The Italian 2023 Budget Law (Law 197 of Dec. 29, 2022) introduced a significant amendment to the definition of permanent establishment, aimed at providing certainty and clarification for the asset management sector—the investment asset management exemption. The new provision clarifies the conditions for excluding the presence of a permanent establishment in Italy for an investment vehicle operating there through an independent person that carries out management investment activity (an asset manager).
The new provision is effective as of Jan. 1, although implementation rules are still needed to provide practical indications on the application of the law.
Private equity structures, or more generally financial investment structures, that normally tend to split risk and management between different countries although maintaining a unitary investment structure, were in the past subject to significant tax risks. These risks derived from the fragmentation of the structures’ activity, which was often considered as creating relevant value in a jurisdiction, especially where an asset manager was located.
Definition Pre-2023 Budget Law
Before the 2023 budget law was enacted, the definition of permanent establishment under the dependent agent concept referred to persons acting in Italy on behalf of a nonresident enterprise and habitually concluding contracts, or acts for the purpose of concluding contracts, without substantial modification by the foreign enterprise and in the name of the foreign enterprise; Article 162, paragraph 6, Presidential Decree 917/1986, the “CITT.”
A permanent establishment could not be identified where the person carrying out activity in Italy on behalf of a nonresident enterprise conducted their business as an independent agent, and acted for the enterprise in the ordinary course of its business. However, when a person acted exclusively or almost exclusively on behalf of one or more enterprises to which that person was closely related, they wouldn’t be considered an independent agent, within the meaning of this subparagraph, in relation to each such enterprise.
Investment Asset Management Exemption
The exemption provided by the new version of Article 162 of the CITT introduced an assumption that a resident or nonresident person acting in Italy as asset manager in the name of or on behalf of a nonresident investment vehicle or its subsidiaries is deemed to be independent. The character of independence is considered to exist even though the asset manager has discretionary powers that entitle them to habitually enter into contracts of purchase, sale or negotiation, or to carry out preliminary or ancillary transactions aimed at purchasing, selling, or negotiating financial instruments, including derivatives, equity or asset holdings, and loans.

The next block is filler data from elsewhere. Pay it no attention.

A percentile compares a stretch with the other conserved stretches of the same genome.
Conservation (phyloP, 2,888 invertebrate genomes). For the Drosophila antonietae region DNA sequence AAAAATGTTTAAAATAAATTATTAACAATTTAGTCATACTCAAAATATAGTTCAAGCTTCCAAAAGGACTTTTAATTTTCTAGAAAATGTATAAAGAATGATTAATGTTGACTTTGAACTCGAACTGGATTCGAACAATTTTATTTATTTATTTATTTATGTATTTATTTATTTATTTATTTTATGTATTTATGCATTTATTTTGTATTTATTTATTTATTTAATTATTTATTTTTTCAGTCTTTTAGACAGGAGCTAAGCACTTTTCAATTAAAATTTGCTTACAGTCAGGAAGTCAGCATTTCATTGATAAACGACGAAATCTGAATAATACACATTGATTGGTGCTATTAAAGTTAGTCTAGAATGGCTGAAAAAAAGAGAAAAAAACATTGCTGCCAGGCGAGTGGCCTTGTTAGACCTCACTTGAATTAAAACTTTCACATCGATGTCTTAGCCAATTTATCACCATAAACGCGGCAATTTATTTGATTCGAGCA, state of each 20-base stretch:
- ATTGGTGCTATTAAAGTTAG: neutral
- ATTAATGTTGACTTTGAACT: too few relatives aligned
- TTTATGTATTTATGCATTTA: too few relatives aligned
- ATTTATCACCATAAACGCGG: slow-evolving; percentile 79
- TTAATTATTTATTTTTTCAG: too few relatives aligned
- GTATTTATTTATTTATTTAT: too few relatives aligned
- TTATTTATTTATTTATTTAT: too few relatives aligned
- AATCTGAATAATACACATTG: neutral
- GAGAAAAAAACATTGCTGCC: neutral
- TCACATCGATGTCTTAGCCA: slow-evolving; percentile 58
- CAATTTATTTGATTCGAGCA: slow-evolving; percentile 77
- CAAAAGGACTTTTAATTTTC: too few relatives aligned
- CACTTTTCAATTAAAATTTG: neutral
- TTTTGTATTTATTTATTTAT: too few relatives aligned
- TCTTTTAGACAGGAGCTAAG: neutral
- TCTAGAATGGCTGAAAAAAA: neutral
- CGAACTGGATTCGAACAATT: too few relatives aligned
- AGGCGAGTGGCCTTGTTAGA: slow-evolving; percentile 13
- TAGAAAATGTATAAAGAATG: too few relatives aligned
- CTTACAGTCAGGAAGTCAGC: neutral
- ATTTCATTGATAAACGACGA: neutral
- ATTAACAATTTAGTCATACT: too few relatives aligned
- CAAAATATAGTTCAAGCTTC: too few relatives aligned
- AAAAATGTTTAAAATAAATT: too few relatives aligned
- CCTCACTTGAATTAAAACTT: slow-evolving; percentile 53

The exemption applies if certain conditions are met. In particular:
- The nonresident investment vehicle and its subsidiaries are resident or located in a state or territory included in the list referred to in Article 11(4)(c) of Legislative Decree No. 239 of April 1, 1996 (a white list, which provides for exchange of information).
- The nonresident investment vehicle meets independence requirements that will be established with a specific law decree, to be approved.
- The asset manager doesn’t hold any position in the administrative and controlling bodies of the investment vehicle and its direct or indirect subsidiaries, and doesn’t hold a participation in the profits of the nonresident investment vehicle of more than 25%. Participation in profits of entities belonging to the same group as that entity also will be considered.
- The asset manager receives arm’s length remuneration for the activity carried out in Italy according to transfer pricing rules, supported by appropriate documentation.
- The provisions for the implementation of the exemption should be fixed by a decree of the Minister of Economy and Finance.
To offer further protection to the asset manager operating in Italy, it also has been clarified that a fixed place of business at the disposal of the asset management company that carries out its business there, using its own personnel, isn’t considered to be at the disposal of the nonresident investment vehicle merely because the activity of the resident enterprise brings a benefit to the investment vehicle company.